If challenge for all is selected, these remedial classes and interventions will grow with more and more students made to feel bad about their individual learning abilities.  I say individual, because that is how we should be looking at our students.  Grouping them together in an accelerated class will hold some students back and make more students struggle.

I also wanted to address a previous board meeting.  The disrespect that staff members showed towards students and parents made me ashamed to be a staff member.  Yes, I am only a bus driver, but up until that night, I was always proud to be a part of [our district].  I could not believe the callous behavior of our staff walking out and not listening to differing opinions especially from their own students.

This brings up another point.  More staff than you know support keeping the challenge program, but they are afraid to speak out.  They are afraid of retaliation from the [teacher’s union], other staff and administrators.  I fully expect repercussions from my speaking tonight, whether it be getting kicked off the task force, or administration trying to find ways to fire the trouble maker.  Retaliation is rampant in our district.  I must say, however, that I don’t mind being called a trouble maker, I am just taking after my ancestors.  Thank you.”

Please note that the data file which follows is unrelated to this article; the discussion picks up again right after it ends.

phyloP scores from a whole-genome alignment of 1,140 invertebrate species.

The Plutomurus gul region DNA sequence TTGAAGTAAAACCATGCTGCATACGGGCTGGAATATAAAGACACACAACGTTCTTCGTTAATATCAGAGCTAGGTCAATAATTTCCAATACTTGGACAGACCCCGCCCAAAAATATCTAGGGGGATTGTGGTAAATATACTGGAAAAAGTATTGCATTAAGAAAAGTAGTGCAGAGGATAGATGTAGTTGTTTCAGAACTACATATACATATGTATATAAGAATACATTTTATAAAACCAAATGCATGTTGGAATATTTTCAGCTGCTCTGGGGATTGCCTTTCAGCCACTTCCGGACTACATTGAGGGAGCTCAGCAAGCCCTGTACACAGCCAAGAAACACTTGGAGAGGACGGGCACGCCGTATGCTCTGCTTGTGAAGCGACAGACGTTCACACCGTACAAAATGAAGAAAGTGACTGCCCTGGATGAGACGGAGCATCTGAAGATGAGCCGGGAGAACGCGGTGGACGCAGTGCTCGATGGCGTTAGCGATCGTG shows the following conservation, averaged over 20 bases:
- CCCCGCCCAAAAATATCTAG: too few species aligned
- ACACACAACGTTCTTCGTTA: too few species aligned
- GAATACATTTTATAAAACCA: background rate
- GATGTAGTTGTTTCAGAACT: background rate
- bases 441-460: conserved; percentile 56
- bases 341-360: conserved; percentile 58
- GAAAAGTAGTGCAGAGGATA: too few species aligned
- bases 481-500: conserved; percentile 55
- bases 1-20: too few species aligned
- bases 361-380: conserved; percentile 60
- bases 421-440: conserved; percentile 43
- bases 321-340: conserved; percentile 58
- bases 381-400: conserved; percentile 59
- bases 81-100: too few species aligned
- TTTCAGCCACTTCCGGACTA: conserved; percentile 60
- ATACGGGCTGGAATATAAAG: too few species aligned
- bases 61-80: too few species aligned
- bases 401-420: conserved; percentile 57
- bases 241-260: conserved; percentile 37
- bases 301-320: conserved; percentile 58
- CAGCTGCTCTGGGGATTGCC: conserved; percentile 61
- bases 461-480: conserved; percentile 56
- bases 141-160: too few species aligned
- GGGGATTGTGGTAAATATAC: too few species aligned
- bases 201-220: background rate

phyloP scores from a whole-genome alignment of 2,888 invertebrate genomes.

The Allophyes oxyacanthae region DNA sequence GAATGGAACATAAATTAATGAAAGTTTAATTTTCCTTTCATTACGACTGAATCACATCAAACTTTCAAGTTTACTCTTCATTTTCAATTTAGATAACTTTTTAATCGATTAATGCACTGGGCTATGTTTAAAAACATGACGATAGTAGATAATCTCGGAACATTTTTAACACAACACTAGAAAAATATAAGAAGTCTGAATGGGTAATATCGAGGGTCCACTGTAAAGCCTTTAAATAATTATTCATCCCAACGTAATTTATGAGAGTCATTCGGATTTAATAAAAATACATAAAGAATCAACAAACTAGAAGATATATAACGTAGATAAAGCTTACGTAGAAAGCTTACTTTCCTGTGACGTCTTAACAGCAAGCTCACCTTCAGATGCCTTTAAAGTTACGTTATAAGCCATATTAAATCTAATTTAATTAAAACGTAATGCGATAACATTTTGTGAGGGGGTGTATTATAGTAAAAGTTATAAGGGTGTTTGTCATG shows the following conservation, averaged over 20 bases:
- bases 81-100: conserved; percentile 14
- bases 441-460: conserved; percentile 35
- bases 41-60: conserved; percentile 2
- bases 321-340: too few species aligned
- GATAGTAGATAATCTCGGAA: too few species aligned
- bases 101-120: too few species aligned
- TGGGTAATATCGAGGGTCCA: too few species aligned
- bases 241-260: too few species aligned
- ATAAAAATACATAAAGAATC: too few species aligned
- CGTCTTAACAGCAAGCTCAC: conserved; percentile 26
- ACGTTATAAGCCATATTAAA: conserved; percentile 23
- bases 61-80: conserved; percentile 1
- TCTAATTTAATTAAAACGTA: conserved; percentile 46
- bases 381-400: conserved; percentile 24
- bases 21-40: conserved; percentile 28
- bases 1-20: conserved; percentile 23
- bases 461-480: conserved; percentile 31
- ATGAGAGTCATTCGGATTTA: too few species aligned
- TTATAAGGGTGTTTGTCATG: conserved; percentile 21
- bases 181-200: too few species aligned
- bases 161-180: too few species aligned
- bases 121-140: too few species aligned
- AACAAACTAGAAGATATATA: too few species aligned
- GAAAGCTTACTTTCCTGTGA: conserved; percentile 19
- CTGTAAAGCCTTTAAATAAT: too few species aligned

Of course, I was shaking the entire time that I was speaking and ended up with tears by the end.  Many people spoke before and after I did last night, mostly supporting keeping the challenge program.  Two students presented the board with personal surveys that they had taken of their fellow students.  What a concept?!?  Ask the students what they want!  No adult has asked the students what they want.  After the public speakers were finished the board took a short break as it had been about 2 hours of commentary.  During the break I had about a dozen people approach me and thank me for my words and bravery.  I must say, I did not feel brave, more scared to death!  However, I am passionate about doing what is right and not what is easy.

As the vote approached, the board members started explaining why they would vote the way they would.  I could tell that four out of the five struggled with this decision.  The one who did not struggle obviously did not listen to a word anyone said to him and had his mind already made up before the meeting even began, as he had a prepared speech.  In the end, David, the community and students, won out against Goliath, the district administration and the teacher’s union.  The board voted 3-2 to support keeping the challenge program.  As scared as I was to speak in front of all those people, I am really glad I did.  Congratulations David!  I am so happy to support your victory over Goliath!


One thought on “Love When David Wins!

  1. I wish I could have stayed to hear your testimony. Our two daughters spoke and had tests the next morning. Thank you for participating in the task force and representing the needs and interests of every student.